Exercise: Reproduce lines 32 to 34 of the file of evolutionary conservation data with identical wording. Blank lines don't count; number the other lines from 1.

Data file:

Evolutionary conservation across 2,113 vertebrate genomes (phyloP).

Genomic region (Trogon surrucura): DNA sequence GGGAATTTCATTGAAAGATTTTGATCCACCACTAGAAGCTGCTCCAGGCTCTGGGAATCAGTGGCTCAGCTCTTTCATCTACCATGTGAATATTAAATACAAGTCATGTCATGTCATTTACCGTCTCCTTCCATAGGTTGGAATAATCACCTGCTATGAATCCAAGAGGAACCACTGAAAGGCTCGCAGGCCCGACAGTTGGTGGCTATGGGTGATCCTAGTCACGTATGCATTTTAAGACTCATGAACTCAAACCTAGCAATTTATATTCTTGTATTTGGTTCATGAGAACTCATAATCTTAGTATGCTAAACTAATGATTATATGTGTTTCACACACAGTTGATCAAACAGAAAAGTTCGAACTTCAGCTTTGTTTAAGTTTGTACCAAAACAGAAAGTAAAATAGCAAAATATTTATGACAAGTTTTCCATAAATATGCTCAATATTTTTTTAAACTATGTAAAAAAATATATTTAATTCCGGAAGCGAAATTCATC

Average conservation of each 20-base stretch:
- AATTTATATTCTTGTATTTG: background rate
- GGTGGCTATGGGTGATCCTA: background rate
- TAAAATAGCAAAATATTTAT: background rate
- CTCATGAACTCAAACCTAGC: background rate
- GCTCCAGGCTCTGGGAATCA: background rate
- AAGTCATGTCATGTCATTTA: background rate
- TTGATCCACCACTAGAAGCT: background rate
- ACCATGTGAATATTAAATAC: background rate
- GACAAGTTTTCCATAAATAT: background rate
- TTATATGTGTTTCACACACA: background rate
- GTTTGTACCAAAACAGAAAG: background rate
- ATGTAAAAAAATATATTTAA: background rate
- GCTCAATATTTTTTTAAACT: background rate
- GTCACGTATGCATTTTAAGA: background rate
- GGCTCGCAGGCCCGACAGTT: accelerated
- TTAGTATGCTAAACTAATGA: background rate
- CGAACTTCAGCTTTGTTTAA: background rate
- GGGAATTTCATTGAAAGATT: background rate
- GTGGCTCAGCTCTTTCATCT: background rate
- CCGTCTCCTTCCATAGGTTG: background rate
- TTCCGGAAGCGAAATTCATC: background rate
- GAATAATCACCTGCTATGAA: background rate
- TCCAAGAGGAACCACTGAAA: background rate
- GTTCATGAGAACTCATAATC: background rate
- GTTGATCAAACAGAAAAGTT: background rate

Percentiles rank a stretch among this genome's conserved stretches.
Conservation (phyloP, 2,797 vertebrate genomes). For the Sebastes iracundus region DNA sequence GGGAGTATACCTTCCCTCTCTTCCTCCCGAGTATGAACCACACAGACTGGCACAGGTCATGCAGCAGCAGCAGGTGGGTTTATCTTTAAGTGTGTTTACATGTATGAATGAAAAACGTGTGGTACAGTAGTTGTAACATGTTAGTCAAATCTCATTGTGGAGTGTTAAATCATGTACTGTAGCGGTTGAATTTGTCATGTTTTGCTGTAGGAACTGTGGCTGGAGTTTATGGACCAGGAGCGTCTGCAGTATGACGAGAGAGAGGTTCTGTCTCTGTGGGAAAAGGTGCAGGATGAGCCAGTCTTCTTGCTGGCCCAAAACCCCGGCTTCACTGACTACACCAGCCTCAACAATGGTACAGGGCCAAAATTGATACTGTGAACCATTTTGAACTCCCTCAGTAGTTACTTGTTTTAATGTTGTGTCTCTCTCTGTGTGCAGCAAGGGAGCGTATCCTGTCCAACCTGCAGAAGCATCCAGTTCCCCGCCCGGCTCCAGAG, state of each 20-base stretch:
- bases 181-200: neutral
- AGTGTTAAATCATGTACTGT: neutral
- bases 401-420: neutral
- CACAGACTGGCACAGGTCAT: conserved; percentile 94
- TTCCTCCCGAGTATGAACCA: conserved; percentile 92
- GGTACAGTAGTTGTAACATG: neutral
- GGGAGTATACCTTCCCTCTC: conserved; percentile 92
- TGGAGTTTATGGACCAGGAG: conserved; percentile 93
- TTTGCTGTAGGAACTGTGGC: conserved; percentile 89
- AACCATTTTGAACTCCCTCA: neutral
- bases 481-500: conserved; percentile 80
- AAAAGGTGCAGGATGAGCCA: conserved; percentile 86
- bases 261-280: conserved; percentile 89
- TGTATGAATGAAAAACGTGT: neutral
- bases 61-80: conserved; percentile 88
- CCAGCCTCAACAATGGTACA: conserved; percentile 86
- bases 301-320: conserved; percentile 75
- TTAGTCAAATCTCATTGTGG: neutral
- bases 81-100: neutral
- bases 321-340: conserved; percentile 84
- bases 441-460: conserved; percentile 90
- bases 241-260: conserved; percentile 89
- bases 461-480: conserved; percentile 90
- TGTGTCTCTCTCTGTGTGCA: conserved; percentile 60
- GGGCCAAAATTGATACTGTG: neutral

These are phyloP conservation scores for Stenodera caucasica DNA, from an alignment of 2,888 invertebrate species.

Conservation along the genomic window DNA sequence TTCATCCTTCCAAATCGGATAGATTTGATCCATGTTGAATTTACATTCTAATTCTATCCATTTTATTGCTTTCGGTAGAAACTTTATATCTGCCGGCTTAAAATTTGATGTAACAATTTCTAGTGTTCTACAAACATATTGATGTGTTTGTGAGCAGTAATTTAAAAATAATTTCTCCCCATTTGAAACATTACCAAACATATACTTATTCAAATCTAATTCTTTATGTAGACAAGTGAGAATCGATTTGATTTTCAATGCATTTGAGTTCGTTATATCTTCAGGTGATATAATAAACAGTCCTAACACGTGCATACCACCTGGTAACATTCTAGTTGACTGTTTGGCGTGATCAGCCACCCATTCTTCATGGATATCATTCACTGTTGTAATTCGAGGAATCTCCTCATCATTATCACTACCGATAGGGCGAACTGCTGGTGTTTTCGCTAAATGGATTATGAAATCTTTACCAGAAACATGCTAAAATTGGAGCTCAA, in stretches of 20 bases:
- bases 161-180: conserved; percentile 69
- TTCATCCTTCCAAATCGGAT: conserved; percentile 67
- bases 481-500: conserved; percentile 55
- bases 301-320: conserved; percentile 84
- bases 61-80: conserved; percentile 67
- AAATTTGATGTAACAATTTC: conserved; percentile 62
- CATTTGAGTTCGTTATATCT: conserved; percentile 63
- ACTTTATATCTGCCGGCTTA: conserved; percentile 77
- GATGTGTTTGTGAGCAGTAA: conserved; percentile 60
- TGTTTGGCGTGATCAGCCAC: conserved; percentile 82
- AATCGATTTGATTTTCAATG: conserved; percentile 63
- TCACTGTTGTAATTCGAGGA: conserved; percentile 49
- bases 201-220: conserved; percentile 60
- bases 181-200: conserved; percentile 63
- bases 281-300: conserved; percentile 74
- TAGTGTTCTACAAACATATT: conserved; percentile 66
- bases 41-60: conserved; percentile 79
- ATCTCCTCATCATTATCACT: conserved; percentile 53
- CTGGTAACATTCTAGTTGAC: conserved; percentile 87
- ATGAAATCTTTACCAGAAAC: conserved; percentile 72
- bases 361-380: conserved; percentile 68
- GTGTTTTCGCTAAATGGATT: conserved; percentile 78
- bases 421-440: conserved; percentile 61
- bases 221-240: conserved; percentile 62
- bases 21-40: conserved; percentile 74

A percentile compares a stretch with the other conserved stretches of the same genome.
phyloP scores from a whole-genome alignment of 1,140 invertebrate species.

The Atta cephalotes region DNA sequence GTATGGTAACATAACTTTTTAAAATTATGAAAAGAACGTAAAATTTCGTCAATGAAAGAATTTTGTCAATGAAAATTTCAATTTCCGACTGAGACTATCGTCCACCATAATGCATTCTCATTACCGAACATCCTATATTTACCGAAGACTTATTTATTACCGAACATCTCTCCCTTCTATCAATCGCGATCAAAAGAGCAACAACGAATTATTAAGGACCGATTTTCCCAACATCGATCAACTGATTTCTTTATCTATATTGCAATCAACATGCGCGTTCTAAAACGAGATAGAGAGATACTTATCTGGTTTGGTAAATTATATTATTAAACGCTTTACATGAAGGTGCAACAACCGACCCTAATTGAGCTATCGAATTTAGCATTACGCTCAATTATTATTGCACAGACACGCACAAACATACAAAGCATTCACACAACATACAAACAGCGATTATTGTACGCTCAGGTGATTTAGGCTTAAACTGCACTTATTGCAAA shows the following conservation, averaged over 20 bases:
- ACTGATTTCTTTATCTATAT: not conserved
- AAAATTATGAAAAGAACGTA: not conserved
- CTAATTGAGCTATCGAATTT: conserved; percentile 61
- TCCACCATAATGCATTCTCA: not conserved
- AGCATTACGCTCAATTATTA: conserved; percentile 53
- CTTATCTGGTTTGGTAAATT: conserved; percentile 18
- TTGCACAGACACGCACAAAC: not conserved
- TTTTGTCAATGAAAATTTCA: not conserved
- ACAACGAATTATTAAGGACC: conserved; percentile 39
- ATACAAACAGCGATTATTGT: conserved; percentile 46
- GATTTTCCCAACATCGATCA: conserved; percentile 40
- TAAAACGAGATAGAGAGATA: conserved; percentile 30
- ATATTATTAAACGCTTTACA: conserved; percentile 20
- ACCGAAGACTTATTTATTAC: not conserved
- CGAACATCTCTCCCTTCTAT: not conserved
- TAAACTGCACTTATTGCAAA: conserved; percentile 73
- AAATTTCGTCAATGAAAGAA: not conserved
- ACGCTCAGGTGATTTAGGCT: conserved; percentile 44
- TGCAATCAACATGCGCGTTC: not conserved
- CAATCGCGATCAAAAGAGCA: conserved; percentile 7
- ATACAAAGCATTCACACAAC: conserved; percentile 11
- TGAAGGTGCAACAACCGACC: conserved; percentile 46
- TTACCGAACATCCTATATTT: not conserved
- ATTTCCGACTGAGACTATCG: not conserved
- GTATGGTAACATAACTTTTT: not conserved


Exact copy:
- AGTGTTAAATCATGTACTGT: neutral
- bases 401-420: neutral
- CACAGACTGGCACAGGTCAT: conserved; percentile 94